How do one present oneself for a course like this? What is relevant for people to know? My personal identity, my professional identity, or my digital identity?
Even though my personal identity might be interesting for people, it doesn't feel like it should be my first priority. I'm not sure how much I would like to share yet, so I guess that part of me is off the table for now.
My professional identity is probably a bit more relevant, but it's closely tied to my digital identity and I can't really tell you about one without mentioning the other. So, for this post, I'll focus on the digital identity.
Having learned how to use computers and internet in its early days means I have a basic understanding for how it all works, which a lot of Prensky's digital natives, like my children or my partner who's 10 years younger than I am, seem to lack. They might be fluent in how to use it, but don't understand how things work. I'm both fluent and understand how things work. Therefore I agree with the critique posed by David S. White and Alison Le Cornu, and feel that their proposed alternative analogy of digital residents and digital visitors is much more relevant analogy. Using their typology I'd be a resident, as would my children, but my partner would be a visitor.
I think I was around 12 years old we got our first computer. The most exciting thing I could do on that machine was changing the background/text color from black/orange to orange/black, and playing simple games on floppy discs. I began using computers regularly for school work when I was about 16, at a time where there was no such thing as internet and all I could really do on my family's computer was writing essays and playing tetris.
When I moved out and got my first own computer the 14.4 K modem and a FirstClass BBS was my gateway to internet. A couple of years later I was active in chat rooms, "surfed the web" and built my first personal web page. When I started teaching in 2000, I set up a web page for my students and their parents, so they could get access to courses and assignments from home. In that way I'd say I was an early adopter when it came to using digital tools in my teaching. I was the only teacher doing that at my school, and some of my colleagues were upset with me because the students and parents asked them to do the same, but they lacked the knowledge.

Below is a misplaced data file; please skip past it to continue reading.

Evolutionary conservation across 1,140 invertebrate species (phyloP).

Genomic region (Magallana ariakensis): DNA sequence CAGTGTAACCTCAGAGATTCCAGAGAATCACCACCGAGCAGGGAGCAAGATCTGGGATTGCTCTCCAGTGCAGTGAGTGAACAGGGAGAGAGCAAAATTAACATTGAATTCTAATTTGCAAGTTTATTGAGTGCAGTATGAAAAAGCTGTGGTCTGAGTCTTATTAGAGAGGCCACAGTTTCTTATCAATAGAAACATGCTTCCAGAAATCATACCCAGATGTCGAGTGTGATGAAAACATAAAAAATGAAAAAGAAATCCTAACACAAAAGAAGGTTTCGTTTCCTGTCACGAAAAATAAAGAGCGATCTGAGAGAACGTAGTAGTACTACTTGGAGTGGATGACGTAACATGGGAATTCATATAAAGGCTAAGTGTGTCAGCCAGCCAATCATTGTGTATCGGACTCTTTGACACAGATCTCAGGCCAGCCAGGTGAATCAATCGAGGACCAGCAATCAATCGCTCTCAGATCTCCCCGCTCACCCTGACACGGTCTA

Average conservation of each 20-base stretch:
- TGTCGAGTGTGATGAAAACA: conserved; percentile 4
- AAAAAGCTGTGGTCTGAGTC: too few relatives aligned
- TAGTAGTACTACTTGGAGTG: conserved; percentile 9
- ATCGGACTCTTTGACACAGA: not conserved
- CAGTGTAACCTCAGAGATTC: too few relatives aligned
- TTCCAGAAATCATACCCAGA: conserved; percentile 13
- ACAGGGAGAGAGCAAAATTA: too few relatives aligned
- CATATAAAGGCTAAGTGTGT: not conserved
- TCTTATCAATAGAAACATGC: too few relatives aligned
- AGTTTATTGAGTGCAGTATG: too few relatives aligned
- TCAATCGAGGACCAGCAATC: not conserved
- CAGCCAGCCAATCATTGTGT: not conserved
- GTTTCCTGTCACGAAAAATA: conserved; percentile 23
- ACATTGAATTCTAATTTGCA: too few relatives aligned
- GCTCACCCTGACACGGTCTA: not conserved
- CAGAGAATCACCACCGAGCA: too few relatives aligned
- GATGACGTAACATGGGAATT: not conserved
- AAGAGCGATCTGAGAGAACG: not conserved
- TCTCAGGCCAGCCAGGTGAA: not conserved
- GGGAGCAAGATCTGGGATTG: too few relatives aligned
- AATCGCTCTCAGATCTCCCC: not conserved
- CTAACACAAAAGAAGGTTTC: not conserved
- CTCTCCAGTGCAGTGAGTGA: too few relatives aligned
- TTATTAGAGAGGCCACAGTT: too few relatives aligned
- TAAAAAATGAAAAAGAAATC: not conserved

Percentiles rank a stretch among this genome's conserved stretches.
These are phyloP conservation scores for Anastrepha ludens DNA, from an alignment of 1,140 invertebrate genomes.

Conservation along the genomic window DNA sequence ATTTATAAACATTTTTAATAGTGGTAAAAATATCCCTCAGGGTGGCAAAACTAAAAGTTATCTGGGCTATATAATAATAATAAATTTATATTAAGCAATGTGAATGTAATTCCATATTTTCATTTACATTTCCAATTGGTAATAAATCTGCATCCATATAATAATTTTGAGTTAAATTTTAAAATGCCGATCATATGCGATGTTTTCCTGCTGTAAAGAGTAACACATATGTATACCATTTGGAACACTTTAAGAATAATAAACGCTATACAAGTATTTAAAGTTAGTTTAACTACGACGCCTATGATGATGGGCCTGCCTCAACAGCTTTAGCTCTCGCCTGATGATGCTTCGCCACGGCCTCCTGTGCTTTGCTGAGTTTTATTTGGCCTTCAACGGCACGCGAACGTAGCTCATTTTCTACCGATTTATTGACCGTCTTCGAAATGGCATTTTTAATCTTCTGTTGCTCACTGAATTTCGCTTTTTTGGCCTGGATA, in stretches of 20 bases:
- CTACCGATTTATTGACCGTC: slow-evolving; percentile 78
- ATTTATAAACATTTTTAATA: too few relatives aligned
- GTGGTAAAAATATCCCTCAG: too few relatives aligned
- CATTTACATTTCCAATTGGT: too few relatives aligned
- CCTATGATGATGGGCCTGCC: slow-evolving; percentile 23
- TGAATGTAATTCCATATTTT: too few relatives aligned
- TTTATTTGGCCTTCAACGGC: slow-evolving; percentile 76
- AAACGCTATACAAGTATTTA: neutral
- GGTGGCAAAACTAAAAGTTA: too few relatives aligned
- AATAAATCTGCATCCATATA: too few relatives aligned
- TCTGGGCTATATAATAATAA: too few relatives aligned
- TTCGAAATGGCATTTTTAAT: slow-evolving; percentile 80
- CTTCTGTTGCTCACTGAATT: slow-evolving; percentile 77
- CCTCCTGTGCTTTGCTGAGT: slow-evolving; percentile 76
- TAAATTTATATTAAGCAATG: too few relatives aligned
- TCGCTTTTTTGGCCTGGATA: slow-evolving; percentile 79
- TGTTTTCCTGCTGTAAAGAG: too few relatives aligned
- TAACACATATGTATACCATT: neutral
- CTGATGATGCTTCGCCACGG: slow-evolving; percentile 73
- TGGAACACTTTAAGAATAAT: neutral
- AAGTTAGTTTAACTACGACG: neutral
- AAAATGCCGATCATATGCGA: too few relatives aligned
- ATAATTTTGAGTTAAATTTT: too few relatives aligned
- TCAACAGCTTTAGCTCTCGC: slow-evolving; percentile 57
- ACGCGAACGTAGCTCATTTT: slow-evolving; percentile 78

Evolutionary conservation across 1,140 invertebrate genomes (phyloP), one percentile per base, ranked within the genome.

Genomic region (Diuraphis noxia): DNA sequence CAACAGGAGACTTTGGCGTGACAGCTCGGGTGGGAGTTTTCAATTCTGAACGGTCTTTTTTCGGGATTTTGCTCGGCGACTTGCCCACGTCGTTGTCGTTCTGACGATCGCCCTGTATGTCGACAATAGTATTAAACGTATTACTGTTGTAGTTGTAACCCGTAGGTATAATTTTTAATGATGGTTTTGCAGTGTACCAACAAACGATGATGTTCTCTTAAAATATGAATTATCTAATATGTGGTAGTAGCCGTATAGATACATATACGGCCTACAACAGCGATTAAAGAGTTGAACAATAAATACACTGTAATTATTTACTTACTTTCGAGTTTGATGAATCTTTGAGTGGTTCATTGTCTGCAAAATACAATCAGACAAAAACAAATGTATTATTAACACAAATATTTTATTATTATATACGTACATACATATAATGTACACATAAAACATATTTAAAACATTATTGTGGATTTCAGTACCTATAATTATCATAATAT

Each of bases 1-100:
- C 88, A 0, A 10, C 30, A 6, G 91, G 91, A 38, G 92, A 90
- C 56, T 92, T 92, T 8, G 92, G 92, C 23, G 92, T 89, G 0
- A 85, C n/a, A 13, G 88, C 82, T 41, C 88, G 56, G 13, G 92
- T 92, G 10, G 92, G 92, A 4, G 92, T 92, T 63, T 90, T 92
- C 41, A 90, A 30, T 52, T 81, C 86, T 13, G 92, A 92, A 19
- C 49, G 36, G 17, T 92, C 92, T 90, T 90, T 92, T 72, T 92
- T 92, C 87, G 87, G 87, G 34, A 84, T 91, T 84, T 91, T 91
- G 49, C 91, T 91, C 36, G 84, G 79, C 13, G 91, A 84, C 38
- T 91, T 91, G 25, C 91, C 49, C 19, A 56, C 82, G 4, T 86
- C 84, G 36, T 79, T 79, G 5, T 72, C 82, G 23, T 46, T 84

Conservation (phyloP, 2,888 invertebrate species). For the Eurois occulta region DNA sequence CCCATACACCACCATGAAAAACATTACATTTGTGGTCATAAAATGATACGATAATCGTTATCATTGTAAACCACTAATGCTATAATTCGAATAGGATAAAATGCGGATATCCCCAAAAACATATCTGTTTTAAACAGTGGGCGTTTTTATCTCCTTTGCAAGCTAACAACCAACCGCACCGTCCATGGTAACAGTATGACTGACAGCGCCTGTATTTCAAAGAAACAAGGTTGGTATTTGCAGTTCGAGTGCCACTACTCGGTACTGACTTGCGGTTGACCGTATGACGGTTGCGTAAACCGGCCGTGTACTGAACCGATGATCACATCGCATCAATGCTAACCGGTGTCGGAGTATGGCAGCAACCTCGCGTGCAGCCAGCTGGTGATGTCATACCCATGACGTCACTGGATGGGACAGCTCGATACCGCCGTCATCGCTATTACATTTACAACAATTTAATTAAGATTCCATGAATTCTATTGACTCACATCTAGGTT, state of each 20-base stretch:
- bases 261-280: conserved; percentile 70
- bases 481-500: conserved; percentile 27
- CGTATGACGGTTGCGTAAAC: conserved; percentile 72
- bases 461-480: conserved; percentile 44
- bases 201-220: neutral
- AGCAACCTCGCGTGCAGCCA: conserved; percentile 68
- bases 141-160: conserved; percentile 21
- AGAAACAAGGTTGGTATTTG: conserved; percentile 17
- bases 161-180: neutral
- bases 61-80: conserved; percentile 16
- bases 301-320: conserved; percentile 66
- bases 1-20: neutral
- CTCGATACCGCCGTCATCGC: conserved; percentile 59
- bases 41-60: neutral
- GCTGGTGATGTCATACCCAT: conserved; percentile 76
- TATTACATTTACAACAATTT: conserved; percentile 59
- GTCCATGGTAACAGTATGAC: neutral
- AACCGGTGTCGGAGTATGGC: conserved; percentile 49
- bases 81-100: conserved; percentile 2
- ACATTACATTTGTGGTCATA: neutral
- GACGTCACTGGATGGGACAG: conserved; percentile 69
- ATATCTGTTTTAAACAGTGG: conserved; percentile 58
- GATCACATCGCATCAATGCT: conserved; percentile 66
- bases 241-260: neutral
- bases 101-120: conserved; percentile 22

I then proceeded to using Blogger for different classes, OneNote, and most recently Google classroom and a variety of different tools for different purposes. As a teacher, I also helped my colleagues getting started with the digital tools we were expected to use, or acted as support when they needed help.
The resources I've created for professional purposes has also served as parts of my professional digital persona. They have been part of my curriculum vitae. Now, as a soon-to-be Learning Designer, I use LinkedIn and my webpage as ways to show my work and market myself to potential employers or customers. I try to engage in relevant discussions on LinkedIn-posts and even though I haven't gotten around to it yet my plan is to start producing relevant content to post on LinkedIn.
On facebook, there is no real difference between my personal and my professional use. My profile is only open to friends, but I sometimes post things relevant to my work. When I do, I make those posts public so potential employers can see them. My public feed on facebook shows the persona I want professionals to see.
When it comes to my own learning experience, I've used internet as my go-to resource for a long time. Lynda-courses, EdX-courses, youtube tutorials or just plain googling for resources is how I acquire knowledge, even though I still love books and tend to buy more literature than I get around to read. Support groups or user groups on facebook are great when I need help instantly, since people with knowledge often answer my questions within 30 minutes.
One vital part of my personality is my need for constant learning and development. Taking this course is part of that, and I look forward to it!